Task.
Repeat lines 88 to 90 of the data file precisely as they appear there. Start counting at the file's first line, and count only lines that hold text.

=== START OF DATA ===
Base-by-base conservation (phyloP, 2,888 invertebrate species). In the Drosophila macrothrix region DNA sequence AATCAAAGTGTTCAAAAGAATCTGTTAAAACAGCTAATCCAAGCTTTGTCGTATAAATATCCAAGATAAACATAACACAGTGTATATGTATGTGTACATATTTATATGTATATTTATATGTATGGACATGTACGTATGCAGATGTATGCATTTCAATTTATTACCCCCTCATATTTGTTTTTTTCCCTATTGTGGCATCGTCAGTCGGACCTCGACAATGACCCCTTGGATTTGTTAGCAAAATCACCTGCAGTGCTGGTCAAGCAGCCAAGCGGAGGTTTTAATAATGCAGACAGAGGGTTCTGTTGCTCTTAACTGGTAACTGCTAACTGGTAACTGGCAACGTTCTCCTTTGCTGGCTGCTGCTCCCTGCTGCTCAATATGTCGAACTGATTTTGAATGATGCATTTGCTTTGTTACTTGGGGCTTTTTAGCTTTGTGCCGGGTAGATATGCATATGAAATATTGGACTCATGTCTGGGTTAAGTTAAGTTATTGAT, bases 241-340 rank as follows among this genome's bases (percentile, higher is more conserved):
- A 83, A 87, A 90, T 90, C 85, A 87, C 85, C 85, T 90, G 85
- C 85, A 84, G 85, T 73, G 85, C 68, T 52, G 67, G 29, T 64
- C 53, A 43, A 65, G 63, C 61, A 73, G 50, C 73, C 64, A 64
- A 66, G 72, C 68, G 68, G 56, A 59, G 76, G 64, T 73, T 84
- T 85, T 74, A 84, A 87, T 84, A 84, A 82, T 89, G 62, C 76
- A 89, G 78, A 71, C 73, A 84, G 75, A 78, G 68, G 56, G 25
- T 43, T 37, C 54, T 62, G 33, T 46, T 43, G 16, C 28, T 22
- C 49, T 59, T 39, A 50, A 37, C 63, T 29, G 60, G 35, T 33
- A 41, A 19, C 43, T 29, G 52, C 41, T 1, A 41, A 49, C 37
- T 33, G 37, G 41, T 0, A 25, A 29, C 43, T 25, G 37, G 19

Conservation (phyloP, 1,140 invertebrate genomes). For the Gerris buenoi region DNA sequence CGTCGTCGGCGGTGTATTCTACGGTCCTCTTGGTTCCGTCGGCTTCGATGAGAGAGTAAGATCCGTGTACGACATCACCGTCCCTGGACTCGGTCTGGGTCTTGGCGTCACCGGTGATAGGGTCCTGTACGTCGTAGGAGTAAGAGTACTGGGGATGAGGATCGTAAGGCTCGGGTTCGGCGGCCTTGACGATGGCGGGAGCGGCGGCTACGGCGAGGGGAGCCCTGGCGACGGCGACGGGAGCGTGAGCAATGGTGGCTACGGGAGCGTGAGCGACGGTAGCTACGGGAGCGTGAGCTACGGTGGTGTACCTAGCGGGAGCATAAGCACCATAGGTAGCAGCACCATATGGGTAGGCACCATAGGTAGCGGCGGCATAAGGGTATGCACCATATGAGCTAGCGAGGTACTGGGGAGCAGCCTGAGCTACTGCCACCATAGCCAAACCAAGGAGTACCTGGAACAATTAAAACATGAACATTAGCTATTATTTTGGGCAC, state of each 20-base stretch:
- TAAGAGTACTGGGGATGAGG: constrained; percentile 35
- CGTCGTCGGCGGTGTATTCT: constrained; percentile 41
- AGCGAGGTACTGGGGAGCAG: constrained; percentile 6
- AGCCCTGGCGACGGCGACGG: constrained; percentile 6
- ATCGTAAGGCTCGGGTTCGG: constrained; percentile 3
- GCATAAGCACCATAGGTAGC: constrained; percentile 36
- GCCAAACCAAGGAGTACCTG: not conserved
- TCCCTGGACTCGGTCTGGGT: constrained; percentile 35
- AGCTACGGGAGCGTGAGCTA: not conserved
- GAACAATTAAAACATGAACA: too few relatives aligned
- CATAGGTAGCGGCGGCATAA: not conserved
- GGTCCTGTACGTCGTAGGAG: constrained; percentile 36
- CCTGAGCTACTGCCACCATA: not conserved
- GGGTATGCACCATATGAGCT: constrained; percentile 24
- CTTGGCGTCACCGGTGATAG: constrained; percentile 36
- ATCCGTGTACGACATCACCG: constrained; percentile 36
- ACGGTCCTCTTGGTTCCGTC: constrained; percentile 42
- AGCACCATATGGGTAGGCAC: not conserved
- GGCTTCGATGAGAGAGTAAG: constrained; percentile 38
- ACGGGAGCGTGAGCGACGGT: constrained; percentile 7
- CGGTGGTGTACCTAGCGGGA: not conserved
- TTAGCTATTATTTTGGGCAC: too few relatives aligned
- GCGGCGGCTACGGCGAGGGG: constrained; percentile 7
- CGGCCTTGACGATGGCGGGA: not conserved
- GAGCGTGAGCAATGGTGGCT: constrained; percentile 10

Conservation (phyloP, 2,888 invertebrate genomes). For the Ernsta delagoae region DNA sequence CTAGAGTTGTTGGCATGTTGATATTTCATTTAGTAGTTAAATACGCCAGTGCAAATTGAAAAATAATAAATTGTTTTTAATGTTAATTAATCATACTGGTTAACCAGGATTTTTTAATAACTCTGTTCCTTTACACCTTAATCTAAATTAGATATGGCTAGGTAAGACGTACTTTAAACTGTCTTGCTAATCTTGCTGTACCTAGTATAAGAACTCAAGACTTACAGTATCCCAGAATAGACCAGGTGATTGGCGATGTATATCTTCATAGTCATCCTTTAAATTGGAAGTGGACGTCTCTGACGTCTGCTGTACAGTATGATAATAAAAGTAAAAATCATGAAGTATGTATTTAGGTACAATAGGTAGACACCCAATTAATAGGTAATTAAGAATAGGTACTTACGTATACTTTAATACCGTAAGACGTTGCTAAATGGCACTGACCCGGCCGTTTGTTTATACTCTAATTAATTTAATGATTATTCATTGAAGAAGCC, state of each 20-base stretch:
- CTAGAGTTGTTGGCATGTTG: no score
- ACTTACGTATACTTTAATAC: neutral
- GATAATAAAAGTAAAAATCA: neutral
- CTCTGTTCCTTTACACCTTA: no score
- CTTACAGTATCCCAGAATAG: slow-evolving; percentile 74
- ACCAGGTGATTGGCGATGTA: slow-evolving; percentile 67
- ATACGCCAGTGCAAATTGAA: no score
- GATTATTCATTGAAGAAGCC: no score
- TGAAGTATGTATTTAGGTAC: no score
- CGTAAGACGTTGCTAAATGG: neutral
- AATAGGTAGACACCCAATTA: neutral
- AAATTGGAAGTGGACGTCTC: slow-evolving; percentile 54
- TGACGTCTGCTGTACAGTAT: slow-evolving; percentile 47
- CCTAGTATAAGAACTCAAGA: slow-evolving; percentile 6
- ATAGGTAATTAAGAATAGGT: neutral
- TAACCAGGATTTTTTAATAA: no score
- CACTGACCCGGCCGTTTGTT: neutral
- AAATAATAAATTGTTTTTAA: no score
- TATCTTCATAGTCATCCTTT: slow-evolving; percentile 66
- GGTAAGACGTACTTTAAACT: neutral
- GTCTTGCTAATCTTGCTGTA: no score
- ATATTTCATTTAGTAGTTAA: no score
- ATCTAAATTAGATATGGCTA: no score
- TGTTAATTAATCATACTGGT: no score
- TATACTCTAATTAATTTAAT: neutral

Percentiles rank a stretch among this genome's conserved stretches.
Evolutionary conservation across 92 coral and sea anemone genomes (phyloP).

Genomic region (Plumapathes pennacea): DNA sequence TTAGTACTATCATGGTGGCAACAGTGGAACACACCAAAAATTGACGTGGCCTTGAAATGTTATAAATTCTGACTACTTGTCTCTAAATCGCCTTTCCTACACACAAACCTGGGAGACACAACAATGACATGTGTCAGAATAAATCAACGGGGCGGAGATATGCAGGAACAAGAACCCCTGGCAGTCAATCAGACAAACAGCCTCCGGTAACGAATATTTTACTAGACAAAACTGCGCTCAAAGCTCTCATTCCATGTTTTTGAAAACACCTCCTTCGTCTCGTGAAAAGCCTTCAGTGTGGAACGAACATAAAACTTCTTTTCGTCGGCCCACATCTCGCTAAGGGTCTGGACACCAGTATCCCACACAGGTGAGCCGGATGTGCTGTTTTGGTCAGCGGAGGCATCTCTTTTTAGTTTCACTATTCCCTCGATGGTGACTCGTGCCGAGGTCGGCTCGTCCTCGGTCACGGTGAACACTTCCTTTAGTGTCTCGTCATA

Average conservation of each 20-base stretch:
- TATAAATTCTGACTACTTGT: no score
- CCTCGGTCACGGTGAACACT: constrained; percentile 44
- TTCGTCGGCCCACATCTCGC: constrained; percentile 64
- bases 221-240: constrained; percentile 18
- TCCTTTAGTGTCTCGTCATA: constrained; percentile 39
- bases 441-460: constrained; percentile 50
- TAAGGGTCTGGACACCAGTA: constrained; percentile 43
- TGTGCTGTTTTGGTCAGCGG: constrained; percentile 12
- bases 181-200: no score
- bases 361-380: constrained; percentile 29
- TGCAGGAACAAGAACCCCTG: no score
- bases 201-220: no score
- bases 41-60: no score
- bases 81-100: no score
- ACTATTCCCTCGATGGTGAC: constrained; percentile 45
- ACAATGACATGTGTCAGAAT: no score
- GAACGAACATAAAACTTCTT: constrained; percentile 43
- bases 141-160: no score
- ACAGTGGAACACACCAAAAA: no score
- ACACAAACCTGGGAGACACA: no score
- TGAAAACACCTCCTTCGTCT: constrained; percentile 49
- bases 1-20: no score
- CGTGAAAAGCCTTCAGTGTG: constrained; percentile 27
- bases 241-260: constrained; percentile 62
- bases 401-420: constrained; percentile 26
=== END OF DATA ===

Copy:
- TGAAAACACCTCCTTCGTCT: constrained; percentile 49
- bases 1-20: no score
- CGTGAAAAGCCTTCAGTGTG: constrained; percentile 27